During the meeting, the lawmaker stressed that Korea is currently the only country in the Organization for Economic Cooperation and Development where the voting age is 19.
“The current administration, as well as the ruling party, understand that it is necessary that the voting age be lowered to 18,” he said.
|Rep. Hong Young-pyo (second from right) shakes hands with youth activists on Wednesday. (Yonhap)|
“The current laws -- as well as the voting age -- limit the basic rights of teenagers that are guaranteed by the Constitution.”
Within the National Assembly, the main opposition Liberty Korea Party is the only party that is against the proposal to lower the voting age. The party maintains that it is “concerned” about the “politicization of schools,” suggesting that the first and foremost responsibility of teenagers is to focus on their studies.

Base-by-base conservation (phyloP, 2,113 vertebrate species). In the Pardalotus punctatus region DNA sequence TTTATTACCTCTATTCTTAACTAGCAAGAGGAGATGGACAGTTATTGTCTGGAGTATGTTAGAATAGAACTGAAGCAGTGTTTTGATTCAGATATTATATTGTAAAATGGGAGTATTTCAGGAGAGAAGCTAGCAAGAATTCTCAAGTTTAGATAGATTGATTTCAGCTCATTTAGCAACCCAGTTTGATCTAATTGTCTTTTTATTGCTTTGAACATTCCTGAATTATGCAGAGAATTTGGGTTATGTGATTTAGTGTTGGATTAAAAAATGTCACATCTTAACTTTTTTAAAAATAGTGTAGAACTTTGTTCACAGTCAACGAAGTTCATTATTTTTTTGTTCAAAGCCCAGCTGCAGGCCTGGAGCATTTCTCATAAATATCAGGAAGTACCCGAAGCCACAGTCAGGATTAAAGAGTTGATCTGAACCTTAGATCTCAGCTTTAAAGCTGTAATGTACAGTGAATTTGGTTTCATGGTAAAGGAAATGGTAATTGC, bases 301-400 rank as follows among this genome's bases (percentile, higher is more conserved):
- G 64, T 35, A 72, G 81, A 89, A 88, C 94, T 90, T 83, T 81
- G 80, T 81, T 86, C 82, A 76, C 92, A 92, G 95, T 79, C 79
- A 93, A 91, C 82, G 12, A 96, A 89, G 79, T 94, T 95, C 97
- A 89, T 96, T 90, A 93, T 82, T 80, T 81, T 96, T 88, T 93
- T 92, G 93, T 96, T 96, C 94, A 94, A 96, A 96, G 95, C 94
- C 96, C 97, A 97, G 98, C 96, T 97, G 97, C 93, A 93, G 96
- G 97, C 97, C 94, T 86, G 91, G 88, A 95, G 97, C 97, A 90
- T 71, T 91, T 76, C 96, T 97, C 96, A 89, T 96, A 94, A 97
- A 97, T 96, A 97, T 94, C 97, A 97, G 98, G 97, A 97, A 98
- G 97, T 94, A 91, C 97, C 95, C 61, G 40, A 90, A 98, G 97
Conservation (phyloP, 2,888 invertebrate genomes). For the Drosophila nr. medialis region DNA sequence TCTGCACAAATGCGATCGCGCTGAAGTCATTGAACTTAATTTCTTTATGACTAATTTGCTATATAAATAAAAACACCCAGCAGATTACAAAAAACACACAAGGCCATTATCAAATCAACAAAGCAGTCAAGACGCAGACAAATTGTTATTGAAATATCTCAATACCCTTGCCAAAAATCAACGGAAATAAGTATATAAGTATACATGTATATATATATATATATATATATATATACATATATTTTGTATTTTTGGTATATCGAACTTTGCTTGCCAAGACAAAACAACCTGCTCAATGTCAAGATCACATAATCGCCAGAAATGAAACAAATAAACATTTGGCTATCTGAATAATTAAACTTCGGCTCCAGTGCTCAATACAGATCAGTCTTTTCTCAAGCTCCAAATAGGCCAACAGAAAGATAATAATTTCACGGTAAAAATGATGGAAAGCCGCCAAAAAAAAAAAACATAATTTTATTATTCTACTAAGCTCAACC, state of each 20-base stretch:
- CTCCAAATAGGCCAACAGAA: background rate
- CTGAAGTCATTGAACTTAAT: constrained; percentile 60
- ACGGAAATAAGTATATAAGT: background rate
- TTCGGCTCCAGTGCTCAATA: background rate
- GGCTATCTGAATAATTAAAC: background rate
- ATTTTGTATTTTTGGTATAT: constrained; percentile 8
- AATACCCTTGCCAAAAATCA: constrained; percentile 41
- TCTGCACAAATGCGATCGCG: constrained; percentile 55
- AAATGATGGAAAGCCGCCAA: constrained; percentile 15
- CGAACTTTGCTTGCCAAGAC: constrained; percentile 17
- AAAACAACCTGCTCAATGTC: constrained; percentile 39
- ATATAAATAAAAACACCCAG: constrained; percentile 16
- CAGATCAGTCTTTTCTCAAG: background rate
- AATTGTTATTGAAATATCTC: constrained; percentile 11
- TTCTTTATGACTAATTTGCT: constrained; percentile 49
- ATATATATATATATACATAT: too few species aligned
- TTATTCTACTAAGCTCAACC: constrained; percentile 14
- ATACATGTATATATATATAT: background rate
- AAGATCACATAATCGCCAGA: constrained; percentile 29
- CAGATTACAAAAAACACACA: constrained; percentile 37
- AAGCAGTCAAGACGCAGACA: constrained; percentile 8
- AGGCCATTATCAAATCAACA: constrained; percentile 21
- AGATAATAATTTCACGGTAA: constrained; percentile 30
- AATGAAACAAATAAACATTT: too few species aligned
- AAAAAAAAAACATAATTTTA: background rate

“We will try our best to persuade the Liberty Korea Party,” Rep. Hong said.
Youth rights activists point out that not all 18-year-olds in Korea are in school. Also, at age 18, Koreans are legally allowed to marry and work for the government.
The activists also say the nation’s current voting age and the exclusion of minors from politics are intertwined with the harsh, hypercompetitive environment that students are often forced to endure. Korea has the highest teenage suicide rate among the OECD nations.
By Claire Lee (firstname.lastname@example.org)